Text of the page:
White Skins/Black Masks: Representation and Colonialism

By Gail Ching-Liang Low | Go to book overview

4

THE COLONIAL UNCANNY

Adrian Poole describes the classic Victorian narrative as characterised by optimism regarding the possibility of reconciling individuals and society. Fiction at the turn of the century, however, is dominated by a crisis of faith over the possibility of ever healing the schism between the public and the private world. Literary, social and political fragmentation present authors with the difficulties of identity; late Victorian writers exhibit an 'unprecedented intransigence in terms of the opposition between the inner, personal and subjective, and the outer, public and objective' (Poole, 1975:8-9). For Poole, Kipling represents a throwback, a modern writer who in a gesture of bad faith indulges in the pleasures of demarcation. Kipling 'essay[s] a Dickensian confidence about naming', thriving on his 'ability to define “us” and “them”'. Unlike George Gissing, Thomas Hardy, Henry James and Joseph Conrad who are all 'examining the disastrous consequences of man's propensity for naming the living and moving into fixity', Kipling exalts in the fiction of absolute control that finds political justification in the ideas of imperialism (Poole, 1975:22-23).

In sketching the concerns of an incipient modernist aesthetic, Poole is perhaps wilfully missing the uncertain voices which come from a more dialogic reading of the impact of colonialism on the culture and literature of writers of Empire. Poole cites Conrad's texts with approval, but argues that Kipling's writing merely exhibits a 'magical correspondence between names and things'. In this chapter, I hope to show that the 'Dickensian confidence' alluded to in Kipling's early work is tenuous and fragile, and by no means established with ease. Robert Miles, in his survey of gothic fiction, argues that the gothic is best understood as a 'coherent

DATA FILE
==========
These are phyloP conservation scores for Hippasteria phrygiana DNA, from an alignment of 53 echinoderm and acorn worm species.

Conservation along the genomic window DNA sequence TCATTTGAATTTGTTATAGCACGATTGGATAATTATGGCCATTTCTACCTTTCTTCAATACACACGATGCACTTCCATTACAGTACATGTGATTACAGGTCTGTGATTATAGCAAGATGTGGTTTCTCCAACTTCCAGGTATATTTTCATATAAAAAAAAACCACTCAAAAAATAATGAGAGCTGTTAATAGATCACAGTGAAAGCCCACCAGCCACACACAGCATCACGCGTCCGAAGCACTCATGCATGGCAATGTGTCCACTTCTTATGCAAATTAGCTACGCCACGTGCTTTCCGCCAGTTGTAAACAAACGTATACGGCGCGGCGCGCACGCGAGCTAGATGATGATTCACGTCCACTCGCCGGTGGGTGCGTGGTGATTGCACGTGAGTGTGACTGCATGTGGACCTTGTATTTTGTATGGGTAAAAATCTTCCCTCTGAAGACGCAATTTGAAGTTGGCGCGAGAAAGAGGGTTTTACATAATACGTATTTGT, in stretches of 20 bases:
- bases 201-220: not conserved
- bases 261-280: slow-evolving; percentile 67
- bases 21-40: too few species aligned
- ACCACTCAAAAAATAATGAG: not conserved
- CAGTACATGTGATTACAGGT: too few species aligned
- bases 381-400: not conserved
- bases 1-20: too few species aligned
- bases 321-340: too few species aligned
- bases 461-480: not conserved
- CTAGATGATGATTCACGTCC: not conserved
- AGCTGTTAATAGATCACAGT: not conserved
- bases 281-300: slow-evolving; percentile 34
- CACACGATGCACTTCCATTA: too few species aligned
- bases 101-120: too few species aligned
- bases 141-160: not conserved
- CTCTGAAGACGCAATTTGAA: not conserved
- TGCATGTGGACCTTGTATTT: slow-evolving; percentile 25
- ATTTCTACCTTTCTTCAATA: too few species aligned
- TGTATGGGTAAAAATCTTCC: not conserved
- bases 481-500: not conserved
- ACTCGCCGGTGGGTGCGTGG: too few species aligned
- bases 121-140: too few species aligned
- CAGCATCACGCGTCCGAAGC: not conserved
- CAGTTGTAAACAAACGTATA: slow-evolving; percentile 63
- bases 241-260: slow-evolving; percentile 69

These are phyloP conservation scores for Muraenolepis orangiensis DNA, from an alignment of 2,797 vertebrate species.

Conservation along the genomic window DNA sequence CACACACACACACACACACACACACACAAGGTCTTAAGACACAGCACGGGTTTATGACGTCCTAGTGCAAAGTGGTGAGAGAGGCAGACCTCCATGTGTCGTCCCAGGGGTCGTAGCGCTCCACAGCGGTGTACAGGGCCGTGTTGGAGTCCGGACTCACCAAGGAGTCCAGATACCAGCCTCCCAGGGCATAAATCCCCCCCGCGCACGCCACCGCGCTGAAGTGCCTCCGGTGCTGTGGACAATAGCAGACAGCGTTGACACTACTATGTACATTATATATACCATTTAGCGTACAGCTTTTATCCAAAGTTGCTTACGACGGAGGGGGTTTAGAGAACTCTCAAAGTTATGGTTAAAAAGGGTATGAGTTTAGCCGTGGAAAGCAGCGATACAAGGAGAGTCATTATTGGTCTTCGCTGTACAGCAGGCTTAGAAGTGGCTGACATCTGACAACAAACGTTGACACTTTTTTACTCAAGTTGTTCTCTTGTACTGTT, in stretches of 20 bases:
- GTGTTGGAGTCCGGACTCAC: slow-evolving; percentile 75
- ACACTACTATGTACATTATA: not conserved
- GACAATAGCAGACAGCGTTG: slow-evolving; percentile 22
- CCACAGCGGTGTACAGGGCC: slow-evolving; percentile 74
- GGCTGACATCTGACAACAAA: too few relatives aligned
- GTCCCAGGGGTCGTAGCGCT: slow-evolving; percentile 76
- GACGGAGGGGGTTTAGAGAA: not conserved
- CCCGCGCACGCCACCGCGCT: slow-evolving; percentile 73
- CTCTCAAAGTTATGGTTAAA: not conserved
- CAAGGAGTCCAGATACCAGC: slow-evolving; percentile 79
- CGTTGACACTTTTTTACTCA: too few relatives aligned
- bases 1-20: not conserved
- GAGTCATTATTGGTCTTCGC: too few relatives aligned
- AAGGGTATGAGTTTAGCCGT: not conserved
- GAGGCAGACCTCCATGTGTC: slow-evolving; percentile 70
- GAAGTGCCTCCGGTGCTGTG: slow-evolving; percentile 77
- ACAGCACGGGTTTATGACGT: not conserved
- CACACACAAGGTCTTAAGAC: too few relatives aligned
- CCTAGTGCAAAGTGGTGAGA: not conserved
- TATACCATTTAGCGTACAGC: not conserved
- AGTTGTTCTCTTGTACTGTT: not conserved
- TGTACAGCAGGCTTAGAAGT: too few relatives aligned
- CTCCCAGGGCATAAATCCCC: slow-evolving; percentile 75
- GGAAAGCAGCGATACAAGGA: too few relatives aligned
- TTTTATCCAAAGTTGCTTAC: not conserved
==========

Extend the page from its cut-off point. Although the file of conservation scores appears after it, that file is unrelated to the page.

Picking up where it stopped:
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White Skins/Black Masks: Representation and Colonialism
Table of contents

Table of contents

  • Title Page iii
  • Contents v
  • Illustrations vii
  • Acknowledgements ix
  • Note on Spellings xi
  • Introduction 1
  • Part I 11
  • 1 - Body/Border Lines 13
  • 2 - The Dominion of Sons 36
  • 3 - Mimesis of Savagery 66
  • Transitions 104
  • Part II 111
  • 4 - The Colonial Uncanny 113
  • 5 - The City of Dreadful Night 156
  • 6 - The Colonial Mirror 191
  • 7 - Loafers and Story-Tellers 238
  • Conclusion 264
  • Notes 269
  • Bibliography 277
  • Index 291
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